It did not end there. After his defeat at the polls a few months after the burial of Professor Mills, the opposition leader had been at his usual describing the president as “incompetent Mahama”. If for nothing at all, and I have maintained, the president, in terms of education, is above him. Yet, he found the luxury of calling him incompetent. Those were not considered as insults on the president by the opposition leader himself or those who are shouting of insults today.

How some descriptions of the opposition leader have become insults on his person, continue to baffle me. It remain an undeniable fact that the leader of the NPP declared “all die be die”. References to this cannot in anyway be considered to mean insults on his person. Indeed, any candidate contesting his position must always represent the contrary and assure the people that under his administration, the mantra “all die be die” cannot have its way.

Again, if you have an opposition leader who travels to a specific region, having driven on smooth roads, addressed the people and failed to admit that roads are being constructed, but says there is nothing happening, his contender who is constructing roads and who had constructed some of the roads he drove on, wouldn’t be wrong opining that he might be asleep while driving through those roads. This cannot in any way be stretched to mean insults. Unless we are having some other definition for insults.

If you have an opposition leader whose own party member Mr. Attoh Quarshie called him a dictator after a planned press conference was disrupted with canopies and chairs broken by members of the same party sympathetic to his flagbearer, a reference to that by the president as a dictator cannot be regarded as an insult. Again, unless we are assigning different meanings to what constitutes an insult.

Many who seemed to have jumped into the wagon after many years of sitting on the fences and praising the vitrolics are now helping him play the victim. And while at it, the flagbearer had stepped up his game of attacks and landed another on the spouse of the president. Almost immediately, those who were crying victims of insults and attacks have coiled back pretending not to have heard him.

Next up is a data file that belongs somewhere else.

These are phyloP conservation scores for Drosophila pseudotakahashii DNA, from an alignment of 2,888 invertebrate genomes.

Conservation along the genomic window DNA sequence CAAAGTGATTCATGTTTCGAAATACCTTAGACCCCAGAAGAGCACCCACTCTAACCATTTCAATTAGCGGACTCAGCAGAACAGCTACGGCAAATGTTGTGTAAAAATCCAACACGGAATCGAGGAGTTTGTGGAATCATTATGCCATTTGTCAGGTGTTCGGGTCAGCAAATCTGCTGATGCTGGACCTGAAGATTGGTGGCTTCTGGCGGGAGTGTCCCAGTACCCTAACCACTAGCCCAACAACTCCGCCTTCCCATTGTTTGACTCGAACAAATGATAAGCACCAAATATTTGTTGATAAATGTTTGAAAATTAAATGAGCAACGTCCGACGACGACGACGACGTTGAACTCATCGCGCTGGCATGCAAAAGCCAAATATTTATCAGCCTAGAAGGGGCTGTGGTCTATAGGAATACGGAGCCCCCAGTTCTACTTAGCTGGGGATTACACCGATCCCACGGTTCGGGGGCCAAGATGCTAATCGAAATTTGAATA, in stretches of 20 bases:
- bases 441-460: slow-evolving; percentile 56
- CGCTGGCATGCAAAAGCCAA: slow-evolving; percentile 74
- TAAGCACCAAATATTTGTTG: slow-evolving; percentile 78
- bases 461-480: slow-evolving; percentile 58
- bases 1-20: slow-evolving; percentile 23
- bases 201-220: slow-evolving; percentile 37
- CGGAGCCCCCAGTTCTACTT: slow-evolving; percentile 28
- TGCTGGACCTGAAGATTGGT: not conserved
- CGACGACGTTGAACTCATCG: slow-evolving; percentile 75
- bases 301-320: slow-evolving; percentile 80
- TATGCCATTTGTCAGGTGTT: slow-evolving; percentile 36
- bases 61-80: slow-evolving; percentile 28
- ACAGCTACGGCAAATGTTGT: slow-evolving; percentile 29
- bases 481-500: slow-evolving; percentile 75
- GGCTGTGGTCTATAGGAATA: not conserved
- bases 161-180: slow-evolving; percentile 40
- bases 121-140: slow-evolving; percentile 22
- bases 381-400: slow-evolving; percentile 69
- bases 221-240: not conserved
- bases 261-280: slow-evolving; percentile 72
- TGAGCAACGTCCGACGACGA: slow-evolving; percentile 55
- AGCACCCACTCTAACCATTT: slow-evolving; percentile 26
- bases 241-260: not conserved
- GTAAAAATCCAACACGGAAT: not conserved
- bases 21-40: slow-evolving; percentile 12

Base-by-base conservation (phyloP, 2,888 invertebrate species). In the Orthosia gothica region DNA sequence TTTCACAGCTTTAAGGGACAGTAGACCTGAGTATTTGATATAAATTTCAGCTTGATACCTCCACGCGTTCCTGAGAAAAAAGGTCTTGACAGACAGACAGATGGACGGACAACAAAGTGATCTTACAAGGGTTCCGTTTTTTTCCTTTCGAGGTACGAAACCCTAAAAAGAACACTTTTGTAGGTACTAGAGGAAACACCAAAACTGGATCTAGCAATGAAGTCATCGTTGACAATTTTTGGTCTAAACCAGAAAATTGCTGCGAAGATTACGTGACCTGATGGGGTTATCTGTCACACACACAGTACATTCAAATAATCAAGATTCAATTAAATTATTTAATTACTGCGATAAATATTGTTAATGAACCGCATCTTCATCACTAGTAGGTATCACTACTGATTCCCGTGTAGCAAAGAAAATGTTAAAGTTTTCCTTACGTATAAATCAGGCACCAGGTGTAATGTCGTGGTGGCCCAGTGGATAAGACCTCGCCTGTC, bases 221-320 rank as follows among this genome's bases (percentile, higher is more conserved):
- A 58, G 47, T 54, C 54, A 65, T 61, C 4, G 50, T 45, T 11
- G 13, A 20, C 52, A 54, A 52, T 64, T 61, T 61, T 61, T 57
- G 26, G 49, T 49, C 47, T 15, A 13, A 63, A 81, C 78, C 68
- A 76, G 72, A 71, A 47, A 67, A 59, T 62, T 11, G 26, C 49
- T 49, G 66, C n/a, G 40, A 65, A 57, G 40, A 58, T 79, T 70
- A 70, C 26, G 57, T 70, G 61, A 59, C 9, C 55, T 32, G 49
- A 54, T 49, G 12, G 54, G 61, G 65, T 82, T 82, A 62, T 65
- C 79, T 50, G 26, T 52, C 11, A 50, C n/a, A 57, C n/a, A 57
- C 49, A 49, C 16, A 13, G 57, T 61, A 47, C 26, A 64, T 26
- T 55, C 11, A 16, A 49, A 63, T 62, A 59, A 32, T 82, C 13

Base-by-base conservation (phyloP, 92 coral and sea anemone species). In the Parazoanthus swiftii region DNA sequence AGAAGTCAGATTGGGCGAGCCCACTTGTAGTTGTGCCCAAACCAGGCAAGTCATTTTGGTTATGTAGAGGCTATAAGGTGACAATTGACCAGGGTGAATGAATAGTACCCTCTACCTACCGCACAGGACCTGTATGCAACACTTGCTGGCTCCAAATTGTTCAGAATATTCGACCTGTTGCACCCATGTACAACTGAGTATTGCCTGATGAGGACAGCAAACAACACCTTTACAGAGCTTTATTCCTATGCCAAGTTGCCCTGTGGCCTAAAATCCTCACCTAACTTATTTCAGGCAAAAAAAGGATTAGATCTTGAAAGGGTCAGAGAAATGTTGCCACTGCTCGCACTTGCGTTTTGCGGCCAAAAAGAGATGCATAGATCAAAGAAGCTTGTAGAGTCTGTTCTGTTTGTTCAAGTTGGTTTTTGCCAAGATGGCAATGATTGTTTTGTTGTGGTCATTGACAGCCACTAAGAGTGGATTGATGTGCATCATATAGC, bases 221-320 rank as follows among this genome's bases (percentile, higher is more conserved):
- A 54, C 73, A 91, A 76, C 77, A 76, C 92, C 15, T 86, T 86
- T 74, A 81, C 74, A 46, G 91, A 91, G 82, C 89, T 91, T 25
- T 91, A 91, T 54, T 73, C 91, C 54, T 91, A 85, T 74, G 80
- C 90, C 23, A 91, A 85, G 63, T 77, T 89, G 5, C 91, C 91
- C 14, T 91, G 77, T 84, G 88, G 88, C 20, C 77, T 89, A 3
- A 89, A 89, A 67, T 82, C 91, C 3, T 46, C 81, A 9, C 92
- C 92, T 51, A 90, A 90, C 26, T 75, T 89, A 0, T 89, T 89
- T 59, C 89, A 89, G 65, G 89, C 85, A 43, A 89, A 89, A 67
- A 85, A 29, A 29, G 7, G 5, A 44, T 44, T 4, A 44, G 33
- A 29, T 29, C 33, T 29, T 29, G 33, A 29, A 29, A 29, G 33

My country appears overly polarised politically. I have tried to remain as factual as I could in bringing specific cases on clear and direct attacks and insults on persons whom the opposition leader Akufo-Addo is opposed to. The above listed are clear cases of abuse of words on sitting presidents. However, his supporters even as of today, do not see anything wrong with his description of the president.

It would indeed be difficult to want to remap the lines and define what insults are from what reality is. We have seen many pictures of the opposition leader yawning and in states that depict sleeping. References to such events whether directly or indirectly, cannot be seen to be insults.

To those who are calling for a de-link of personality from the political campaign the country is witnessing, I beg to disagree. Morality, fine. We can remove that. But traits of a leader? No! For me, it is worth discussing the traits of a leader. The people must be convinced they elect the best traits of a leader. This must not be concealed.

The democracies we always refer as models, are not without assessment of the personal attributes of the leader. Donald Trump and Hilary Clinton are perfect examples of modern day test of character and traits of leaders seeking to head my country Ghana.

Yes, the campaign must be of what each of the candidates can do to improve on the lives of the people, but, that cannot be done without knowing the character being elected president.


What do you think?